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Florida DMV director calls hurricane clean-up claims ‘serious and troubling’

The director said: "These allegations are incredibly serious and troubling."
Terry Rhodes, director of Department of Highway Safety and Motor Vehicles
Terry Rhodes, director of Department of Highway Safety and Motor Vehicles
Published Nov. 2, 2018|Updated Nov. 2, 2018

The state's director of Department of Highway Safety and Motor Vehicles issued a statement Friday night after an anonymous complaint alleged a top state official misused state resources after Hurricane Michael.

The page-long complaint says Kelley Scott, the department's $120,000-a-year director of administrative service, ordered three department employees to drive a "disaster recovery trailer" to her Georgia home — nearly an hour away from state offices in Tallahassee. The trailer was loaded with chainsaws, tarps and generators, and Scott wanted the state workers to clear trees and connect a generator to her well pump, according to the complaint.

Despite denying a request for an interview from the Miami Herald/Tampa Bay Times, Terry Rhodes, executive director of the DHSMV, sent out a mass statement calling the internal investigation a "top priority."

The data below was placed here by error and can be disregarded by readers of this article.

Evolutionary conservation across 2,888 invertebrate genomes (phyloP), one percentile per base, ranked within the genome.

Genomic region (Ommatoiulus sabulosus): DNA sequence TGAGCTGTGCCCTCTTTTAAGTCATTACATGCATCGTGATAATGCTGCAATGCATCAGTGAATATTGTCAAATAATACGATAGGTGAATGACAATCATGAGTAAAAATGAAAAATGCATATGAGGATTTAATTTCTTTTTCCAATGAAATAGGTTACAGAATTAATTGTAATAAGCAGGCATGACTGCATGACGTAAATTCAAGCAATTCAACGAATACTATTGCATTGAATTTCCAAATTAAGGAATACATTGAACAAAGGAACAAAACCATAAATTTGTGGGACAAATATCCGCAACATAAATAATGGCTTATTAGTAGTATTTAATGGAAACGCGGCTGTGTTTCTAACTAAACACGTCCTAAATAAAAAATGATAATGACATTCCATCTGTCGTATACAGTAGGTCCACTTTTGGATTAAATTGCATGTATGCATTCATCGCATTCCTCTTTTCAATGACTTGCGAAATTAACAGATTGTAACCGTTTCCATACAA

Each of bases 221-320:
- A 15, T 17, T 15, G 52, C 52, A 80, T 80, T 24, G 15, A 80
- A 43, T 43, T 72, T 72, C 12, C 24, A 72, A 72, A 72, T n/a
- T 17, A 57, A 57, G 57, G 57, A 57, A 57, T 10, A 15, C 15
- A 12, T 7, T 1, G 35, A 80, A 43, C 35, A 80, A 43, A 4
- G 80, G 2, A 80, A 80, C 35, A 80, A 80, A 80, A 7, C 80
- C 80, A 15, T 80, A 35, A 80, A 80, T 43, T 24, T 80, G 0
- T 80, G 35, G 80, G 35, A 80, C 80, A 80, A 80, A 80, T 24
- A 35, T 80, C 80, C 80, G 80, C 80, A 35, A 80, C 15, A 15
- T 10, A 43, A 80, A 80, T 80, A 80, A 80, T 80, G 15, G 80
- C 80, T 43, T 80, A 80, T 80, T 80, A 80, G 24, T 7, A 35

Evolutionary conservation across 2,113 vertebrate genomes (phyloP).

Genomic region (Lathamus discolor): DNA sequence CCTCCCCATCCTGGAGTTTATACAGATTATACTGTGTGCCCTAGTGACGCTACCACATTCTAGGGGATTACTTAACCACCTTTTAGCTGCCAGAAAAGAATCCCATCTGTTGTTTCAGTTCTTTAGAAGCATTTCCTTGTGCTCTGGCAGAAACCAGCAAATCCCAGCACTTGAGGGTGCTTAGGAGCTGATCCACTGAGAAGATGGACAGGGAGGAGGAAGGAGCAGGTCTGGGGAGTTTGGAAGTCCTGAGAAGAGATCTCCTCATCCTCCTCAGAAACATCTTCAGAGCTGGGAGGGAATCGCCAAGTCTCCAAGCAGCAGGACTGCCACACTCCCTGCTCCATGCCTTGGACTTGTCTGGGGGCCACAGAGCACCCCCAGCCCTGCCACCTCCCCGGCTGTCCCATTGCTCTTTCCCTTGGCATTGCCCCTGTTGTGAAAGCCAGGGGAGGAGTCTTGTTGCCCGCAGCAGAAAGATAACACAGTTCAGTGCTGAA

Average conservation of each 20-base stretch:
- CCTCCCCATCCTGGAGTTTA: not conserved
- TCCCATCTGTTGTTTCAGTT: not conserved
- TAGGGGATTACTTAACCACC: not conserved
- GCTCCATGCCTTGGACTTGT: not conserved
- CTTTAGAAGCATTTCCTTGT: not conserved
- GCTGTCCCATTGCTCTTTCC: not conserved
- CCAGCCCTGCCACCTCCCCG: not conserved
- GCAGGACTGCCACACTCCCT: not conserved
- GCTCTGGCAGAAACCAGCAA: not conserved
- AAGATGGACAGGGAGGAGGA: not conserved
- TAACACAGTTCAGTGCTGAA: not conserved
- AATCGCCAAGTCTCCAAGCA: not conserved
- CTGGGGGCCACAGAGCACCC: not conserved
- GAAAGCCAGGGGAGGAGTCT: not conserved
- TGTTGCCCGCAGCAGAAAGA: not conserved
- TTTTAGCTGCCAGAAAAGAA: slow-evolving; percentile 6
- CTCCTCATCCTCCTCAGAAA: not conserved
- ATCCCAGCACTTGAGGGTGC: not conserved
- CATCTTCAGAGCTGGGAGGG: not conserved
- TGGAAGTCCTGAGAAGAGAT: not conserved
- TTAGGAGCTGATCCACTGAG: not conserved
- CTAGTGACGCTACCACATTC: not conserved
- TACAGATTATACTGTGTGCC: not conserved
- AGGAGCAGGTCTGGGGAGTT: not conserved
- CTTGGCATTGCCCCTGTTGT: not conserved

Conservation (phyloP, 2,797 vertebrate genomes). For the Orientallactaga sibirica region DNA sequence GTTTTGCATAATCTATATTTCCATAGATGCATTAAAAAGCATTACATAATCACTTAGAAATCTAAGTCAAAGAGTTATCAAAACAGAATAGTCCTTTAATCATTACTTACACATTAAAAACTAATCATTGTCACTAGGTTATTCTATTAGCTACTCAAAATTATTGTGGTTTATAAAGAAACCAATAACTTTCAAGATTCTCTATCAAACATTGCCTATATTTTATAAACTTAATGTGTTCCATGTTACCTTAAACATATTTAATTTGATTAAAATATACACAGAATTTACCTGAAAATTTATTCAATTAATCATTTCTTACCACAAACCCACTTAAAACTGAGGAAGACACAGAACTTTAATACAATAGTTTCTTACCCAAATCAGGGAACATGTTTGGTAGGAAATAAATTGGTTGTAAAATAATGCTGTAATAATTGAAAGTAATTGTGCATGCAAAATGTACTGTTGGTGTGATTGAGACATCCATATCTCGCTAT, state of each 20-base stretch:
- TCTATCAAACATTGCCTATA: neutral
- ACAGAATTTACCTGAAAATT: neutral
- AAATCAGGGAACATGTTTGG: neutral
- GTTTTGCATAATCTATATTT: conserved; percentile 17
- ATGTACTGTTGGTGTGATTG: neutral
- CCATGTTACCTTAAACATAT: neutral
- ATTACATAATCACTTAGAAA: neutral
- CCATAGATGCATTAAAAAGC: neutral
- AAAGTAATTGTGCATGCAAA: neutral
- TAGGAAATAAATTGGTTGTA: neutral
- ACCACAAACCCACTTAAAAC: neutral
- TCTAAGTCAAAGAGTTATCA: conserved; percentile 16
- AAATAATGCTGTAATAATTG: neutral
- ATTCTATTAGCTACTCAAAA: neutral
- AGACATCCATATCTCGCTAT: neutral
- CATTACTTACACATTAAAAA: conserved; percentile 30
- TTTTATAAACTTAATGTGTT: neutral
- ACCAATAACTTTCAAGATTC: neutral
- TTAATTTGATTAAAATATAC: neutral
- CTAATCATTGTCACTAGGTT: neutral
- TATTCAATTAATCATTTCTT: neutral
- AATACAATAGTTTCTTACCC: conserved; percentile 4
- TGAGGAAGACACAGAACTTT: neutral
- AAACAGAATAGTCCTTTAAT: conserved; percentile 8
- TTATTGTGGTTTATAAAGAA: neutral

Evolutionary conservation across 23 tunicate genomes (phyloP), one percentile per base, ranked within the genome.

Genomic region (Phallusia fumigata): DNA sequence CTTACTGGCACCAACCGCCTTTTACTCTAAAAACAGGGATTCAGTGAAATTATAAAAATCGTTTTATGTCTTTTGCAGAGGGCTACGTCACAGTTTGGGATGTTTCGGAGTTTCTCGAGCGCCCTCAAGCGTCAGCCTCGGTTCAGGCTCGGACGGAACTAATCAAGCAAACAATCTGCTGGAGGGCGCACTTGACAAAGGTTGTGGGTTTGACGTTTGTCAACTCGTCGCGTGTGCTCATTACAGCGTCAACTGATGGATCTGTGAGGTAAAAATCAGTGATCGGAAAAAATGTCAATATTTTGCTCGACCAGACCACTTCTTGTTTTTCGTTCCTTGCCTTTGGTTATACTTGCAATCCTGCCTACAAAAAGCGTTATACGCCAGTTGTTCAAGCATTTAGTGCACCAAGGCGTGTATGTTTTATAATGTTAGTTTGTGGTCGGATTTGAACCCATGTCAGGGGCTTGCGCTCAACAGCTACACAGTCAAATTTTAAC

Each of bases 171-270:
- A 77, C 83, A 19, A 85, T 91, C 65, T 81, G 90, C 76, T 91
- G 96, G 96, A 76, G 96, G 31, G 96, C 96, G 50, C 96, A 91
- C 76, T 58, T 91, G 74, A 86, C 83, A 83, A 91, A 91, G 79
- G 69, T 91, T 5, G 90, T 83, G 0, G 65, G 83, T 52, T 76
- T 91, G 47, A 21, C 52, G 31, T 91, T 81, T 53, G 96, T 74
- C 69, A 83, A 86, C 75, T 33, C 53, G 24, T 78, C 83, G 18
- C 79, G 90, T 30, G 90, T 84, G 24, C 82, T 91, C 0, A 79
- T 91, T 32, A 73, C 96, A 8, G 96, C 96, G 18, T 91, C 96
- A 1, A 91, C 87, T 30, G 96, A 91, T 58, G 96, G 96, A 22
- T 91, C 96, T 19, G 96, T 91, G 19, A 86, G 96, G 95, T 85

"I saw the destruction after the storm firsthand, and understand completely that these allegations are incredibly serious and troubling," she wrote. "A thorough investigation allows all facts to be presented and I will ensure complete accountability upon the conclusion of the investigation."

As director of the DHSMV, Rhodes reports directly to the governor and cabinet.

Jimmy Patronis, the state's chief financial officer and cabinet member, said his focus is always to ensure the DHSMV serves taxpayers well.

"Any allegation that resources were diverted from those who needed it, must be taken seriously," Patronis' spokeswoman, Anna Alexopoulos Farrar, wrote in a statement. "We look forward to Director Rhodes' detailed explanation, and the CFO is confident that the director will take swift action on this issue."

The DHSMV is refusing to release public records that could confirm or refute the allegations citing the active investigation. It also declined to make Scott available for an interview. The Herald/Times requested emails and text messages from Scott's work accounts, but was told they could not be released.

The department also declined to say if Scott — a high-ranking official who reports to Rhodes — remains actively employed during the investigation. Scott was at work Wednesday morning, Herald reporters confirmed.


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